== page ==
So my advice on what to charge. NOTHING. Tell her that since she helped you out this time that you would give her the photos ON A CD for free. She can easily go out and get them printed herself. Make her sign a release so that you can use the photos for promotion or whatever purposes you may want...and also so that she can't sell the publishing rights of the photos. You've already learned a couple of valuable lessons. And when she shows all her friends the photos, you will have free advertising.

Lessons learned for the future is to ALWAYS discuss price first. I understand that it was your first time and you didn't really know. Next time, you will know. You'll also have a better understanding of how much time it takes to perform the job and how much you feel your photos are worth quality wise. Waiting til after the job, leaves too much room for you to have wasted your time and not being able to use the photos for anything. Also discuss the number of photos you will give ahead of time, so you aren't giving away too much work at a lower costs.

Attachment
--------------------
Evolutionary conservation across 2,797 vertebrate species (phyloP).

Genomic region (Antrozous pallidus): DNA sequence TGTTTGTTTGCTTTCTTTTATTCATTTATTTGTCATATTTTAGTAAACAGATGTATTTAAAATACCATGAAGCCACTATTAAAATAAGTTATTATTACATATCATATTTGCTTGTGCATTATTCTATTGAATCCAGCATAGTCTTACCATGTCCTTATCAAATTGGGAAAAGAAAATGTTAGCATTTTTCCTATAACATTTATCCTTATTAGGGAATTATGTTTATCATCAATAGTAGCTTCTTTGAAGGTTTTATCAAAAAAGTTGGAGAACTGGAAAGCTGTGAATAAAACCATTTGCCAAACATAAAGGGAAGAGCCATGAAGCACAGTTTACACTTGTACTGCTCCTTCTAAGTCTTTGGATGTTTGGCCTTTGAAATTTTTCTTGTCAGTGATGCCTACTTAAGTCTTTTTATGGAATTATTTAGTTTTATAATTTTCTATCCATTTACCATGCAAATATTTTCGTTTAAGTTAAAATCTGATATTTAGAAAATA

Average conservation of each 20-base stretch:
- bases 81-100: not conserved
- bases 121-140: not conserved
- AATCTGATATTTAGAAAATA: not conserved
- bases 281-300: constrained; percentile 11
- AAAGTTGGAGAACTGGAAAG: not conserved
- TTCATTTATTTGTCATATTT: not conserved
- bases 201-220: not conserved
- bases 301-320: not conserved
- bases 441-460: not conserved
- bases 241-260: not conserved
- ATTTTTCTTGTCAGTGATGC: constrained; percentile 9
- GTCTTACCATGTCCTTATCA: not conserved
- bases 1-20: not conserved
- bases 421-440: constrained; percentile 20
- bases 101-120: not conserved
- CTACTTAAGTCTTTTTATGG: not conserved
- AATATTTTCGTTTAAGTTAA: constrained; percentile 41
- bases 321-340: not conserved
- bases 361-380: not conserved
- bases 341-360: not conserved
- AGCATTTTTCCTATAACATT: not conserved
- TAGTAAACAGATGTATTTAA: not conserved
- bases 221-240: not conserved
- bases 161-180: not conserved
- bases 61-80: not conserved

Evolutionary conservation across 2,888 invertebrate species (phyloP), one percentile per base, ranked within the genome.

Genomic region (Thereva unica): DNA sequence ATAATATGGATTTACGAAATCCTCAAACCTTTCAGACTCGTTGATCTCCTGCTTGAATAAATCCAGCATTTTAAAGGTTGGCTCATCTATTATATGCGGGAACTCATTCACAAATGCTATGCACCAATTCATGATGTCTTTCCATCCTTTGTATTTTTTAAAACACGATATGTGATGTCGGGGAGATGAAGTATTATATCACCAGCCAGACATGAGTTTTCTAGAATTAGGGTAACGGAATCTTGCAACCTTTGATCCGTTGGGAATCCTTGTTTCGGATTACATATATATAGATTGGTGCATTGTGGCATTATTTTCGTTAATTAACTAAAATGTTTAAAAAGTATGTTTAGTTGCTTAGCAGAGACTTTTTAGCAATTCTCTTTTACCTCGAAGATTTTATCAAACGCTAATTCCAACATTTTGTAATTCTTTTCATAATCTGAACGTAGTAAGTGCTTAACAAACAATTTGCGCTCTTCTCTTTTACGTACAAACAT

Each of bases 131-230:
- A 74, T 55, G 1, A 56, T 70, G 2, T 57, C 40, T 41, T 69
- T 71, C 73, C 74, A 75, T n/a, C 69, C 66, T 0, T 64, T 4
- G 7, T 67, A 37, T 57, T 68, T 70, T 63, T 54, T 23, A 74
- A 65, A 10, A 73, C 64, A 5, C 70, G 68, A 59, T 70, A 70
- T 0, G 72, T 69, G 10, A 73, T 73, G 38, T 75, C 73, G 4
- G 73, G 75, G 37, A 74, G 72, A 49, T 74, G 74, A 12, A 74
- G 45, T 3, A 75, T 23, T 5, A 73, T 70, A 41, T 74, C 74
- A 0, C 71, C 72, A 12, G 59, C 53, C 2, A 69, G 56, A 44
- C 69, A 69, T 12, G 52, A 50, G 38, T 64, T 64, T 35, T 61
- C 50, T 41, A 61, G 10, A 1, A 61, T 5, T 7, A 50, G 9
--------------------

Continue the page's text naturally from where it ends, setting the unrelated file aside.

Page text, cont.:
As for what size is best for cropping? I wouldn't worry about cropping at all (except to make the photo quality better). The print company can upsize or downsize the photo for you. Although in this case i'd let her get the prints herself. If you decided to get them, then make sure you mark up for the work of choosing the print company, shipping (to you and to her), and any other charges you might receive.
12/16/2008 02:45:22 PM · #13